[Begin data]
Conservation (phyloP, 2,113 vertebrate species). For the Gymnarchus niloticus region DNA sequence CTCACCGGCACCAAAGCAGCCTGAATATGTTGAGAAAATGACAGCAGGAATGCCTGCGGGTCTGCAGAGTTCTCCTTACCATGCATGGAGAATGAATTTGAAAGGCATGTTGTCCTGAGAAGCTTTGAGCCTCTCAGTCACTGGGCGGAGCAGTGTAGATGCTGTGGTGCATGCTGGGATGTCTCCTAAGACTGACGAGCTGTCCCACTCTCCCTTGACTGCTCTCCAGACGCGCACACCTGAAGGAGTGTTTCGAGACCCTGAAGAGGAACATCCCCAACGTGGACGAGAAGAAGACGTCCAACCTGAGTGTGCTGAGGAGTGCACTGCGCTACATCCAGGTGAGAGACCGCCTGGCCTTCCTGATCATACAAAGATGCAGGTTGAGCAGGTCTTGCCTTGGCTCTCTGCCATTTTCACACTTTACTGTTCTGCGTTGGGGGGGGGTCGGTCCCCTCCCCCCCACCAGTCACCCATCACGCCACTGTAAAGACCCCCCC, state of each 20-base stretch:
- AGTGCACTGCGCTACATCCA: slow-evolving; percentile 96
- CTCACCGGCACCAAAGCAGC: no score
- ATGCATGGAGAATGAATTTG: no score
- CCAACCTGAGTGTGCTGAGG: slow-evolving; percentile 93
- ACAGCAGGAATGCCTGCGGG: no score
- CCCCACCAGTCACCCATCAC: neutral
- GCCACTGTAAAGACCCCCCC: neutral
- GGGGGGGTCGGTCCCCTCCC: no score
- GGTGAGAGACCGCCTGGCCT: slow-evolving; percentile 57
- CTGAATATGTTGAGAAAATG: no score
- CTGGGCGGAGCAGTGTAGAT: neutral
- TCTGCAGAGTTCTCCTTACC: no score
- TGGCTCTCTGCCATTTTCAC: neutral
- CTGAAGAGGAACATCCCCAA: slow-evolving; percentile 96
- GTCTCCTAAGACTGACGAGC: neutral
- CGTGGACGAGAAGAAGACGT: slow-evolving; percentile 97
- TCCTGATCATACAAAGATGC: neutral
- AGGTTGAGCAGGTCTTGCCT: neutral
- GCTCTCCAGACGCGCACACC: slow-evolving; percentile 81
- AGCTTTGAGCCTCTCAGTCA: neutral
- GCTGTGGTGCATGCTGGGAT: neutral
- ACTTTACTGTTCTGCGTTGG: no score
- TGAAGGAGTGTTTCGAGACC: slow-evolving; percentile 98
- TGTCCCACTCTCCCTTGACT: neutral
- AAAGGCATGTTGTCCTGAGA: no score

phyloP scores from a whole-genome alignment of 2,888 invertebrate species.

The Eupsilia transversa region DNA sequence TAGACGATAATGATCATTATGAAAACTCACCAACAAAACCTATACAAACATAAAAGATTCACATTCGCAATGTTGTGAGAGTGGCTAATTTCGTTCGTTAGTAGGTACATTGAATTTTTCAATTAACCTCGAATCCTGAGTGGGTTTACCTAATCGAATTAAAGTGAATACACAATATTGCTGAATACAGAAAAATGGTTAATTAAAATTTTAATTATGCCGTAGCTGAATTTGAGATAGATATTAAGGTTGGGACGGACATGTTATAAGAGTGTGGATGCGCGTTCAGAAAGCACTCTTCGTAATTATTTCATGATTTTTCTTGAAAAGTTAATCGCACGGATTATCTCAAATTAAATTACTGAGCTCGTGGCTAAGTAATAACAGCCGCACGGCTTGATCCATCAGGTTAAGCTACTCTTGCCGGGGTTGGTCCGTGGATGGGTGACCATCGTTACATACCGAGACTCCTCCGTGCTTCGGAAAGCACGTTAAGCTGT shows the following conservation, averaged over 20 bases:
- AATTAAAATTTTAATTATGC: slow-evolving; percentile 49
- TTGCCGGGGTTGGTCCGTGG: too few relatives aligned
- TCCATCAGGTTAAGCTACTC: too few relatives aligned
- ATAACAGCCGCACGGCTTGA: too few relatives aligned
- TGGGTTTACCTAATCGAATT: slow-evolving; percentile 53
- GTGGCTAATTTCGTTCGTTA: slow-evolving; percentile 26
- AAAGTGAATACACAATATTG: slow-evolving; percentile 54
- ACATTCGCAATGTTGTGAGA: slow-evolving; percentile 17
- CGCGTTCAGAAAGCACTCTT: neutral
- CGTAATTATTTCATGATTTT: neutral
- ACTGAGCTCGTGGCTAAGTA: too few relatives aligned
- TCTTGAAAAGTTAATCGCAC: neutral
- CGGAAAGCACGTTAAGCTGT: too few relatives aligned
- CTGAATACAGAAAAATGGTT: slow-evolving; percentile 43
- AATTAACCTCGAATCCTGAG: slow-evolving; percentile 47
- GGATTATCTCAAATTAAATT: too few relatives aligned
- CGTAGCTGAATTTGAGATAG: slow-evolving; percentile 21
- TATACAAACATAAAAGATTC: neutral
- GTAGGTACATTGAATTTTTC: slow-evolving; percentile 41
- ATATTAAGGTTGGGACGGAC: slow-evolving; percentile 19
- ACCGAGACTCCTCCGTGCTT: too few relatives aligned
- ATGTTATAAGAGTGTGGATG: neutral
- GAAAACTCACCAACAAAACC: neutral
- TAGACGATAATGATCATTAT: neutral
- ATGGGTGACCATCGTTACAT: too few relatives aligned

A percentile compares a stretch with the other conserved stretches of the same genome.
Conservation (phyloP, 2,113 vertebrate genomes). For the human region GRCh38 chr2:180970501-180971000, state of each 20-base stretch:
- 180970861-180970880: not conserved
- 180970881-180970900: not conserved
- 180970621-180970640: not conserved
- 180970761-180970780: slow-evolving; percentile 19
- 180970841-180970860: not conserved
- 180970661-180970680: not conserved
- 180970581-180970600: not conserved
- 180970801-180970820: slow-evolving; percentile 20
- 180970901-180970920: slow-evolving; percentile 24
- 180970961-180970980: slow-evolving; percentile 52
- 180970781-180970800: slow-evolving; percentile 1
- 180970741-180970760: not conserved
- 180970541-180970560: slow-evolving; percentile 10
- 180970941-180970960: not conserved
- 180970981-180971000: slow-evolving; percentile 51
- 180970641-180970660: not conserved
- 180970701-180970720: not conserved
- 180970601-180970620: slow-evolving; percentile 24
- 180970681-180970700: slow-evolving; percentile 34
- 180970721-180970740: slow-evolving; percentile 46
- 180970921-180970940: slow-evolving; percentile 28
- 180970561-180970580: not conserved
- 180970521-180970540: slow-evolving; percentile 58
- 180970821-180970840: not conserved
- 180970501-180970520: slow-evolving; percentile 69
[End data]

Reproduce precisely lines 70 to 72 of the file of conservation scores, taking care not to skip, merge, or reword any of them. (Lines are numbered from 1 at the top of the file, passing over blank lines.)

- 180970981-180971000: slow-evolving; percentile 51
- 180970641-180970660: not conserved
- 180970701-180970720: not conserved